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Uber Is Just Another Company To Join The Long History Of Toxic Work Environments

March 1, 2017

In the past couple of weeks, Uber has continued to appear in multiple outlets as an out of control, misogynistic, company with a murky sense of morals.

For years, the ride-sharing company has received multiple sexual abuse allegations against their drivers. Now the accusatory lens is looking into the company's management.  

Susan J. Fowler recently published a blog post called, Reflecting On One Very, Very Strange Year At Uber, which documented the sexual harassment and inappropriate behavior she experienced while working at the company. Soon after the post was released, The New York Times published an article called Inside Uber’s Relentless Chaotic Culture, which only verified many of Fowler’s experiences.

Harvard Business School historian Nancy Koehn joined Boston Public Radio Tuesday to talk about the history of companies treating their employees poorly and the financial impact this can have.

“The existence of companies that beat the hell out of their employees, from all things from the workplace conditions of Carnegie steel to the early meat packing industry, textile factories. "This is not new news,” Koehn said.  

Koehn outlined the two different styles that companies can exhibit in the treatment of their employees and their effects.  “There has always been two different sets of attitudes. Whether you regard your employees as your most vital asset and therefore investing in them is being critical to the bottom line and your long term sustainability or whether you don’t. Whether you think of them as expendable inputs that you can churn through,” she said.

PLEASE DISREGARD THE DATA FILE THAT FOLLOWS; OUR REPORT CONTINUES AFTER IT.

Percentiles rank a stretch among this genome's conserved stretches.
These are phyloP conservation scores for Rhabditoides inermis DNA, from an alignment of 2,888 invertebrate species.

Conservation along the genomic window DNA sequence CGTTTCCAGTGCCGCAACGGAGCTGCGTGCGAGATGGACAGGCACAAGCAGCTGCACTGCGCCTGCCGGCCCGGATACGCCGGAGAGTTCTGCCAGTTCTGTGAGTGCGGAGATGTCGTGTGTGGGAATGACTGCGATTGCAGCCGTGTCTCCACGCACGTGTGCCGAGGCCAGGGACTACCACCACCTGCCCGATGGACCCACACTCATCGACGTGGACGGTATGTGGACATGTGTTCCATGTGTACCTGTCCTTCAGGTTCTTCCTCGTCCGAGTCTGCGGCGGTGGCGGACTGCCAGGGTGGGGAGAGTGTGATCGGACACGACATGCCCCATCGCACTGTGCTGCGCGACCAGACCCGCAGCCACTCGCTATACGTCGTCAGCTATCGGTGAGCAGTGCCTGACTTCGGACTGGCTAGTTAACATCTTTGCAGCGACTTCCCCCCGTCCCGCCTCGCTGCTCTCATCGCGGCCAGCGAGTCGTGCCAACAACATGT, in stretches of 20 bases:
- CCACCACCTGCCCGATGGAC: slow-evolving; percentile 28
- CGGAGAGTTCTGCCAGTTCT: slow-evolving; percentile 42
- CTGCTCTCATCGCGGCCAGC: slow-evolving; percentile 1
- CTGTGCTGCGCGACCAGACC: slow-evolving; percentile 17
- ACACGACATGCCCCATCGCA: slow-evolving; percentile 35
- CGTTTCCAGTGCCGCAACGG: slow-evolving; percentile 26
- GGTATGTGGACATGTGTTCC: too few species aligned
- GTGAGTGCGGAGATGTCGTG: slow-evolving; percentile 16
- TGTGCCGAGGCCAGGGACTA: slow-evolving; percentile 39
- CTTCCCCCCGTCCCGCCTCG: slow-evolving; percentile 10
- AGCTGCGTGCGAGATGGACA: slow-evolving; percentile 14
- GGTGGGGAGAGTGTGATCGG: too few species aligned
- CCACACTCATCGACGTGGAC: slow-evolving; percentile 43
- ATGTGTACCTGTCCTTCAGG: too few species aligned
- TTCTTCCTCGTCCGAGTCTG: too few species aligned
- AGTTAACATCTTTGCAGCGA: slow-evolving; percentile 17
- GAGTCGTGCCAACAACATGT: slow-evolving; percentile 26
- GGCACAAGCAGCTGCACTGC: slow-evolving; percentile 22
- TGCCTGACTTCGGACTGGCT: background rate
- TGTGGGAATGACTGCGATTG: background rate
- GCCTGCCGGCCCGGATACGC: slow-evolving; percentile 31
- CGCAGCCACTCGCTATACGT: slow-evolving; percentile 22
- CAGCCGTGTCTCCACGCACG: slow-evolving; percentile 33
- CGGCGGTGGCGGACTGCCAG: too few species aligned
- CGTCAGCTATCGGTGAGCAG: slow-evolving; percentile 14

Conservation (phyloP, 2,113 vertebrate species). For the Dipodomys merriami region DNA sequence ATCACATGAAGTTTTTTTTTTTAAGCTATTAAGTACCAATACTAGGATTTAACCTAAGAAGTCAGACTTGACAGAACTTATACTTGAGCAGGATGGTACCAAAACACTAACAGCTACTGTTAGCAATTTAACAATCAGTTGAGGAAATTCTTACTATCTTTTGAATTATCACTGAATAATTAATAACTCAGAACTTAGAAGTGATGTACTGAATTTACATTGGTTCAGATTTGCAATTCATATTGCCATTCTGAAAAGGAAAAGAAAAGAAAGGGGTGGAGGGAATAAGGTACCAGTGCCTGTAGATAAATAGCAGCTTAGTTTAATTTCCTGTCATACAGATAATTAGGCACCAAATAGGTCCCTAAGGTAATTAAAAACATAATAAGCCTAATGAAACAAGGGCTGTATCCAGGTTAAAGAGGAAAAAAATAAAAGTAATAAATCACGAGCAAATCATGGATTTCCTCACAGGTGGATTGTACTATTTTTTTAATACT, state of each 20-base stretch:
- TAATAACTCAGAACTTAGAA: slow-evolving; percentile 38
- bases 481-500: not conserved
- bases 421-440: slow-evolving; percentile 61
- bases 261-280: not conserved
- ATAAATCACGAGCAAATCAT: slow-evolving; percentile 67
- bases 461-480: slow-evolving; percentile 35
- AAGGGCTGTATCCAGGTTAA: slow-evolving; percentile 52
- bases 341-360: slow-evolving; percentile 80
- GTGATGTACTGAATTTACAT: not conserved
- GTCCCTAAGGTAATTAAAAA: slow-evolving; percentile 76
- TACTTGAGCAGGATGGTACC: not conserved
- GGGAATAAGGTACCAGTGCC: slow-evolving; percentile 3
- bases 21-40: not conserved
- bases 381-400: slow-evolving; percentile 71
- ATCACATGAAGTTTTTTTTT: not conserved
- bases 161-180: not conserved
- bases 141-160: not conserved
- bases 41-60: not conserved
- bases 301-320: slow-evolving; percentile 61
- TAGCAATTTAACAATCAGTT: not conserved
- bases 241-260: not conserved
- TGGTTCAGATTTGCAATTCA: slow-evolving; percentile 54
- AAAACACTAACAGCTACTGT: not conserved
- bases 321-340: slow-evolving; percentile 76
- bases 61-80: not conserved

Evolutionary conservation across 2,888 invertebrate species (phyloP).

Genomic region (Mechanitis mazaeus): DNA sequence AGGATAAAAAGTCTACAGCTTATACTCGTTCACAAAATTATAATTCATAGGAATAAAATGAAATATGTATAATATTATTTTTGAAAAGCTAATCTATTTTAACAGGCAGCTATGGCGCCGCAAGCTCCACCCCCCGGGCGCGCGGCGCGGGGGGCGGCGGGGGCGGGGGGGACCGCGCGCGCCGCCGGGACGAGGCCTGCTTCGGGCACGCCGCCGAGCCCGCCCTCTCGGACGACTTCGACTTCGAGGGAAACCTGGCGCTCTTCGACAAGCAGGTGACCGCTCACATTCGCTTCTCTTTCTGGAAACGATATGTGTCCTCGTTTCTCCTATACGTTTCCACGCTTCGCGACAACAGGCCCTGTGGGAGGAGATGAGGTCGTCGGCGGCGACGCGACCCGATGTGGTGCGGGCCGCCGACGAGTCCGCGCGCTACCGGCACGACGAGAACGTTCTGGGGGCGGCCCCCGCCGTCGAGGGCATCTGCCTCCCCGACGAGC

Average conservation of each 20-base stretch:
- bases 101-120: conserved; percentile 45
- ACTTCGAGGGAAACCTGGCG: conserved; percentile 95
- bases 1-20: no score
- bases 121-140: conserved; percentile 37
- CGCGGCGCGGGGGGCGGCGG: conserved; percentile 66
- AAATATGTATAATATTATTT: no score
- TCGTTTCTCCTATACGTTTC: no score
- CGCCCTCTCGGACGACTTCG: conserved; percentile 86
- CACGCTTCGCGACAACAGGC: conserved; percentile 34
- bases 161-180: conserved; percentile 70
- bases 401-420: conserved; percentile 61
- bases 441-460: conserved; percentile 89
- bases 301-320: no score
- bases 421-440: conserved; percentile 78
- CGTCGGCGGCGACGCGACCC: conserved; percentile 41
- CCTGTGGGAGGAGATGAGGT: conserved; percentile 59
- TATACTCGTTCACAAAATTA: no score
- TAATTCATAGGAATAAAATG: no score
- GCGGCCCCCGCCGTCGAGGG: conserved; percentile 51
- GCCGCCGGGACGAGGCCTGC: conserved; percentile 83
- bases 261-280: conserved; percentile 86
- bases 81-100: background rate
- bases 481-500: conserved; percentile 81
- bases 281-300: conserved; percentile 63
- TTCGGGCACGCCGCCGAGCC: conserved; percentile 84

More so than ever, Koehn says, having a pristine image and a good public perception is important to the success of a business.

“We have a politicizing group of consumers that are increasingly using their dollars to vote with what a company stands for. Millennials are much more interested in working for companies that are aligned with their values,” Koehn said.”

Listen to our interview with Nancy Koehn above.


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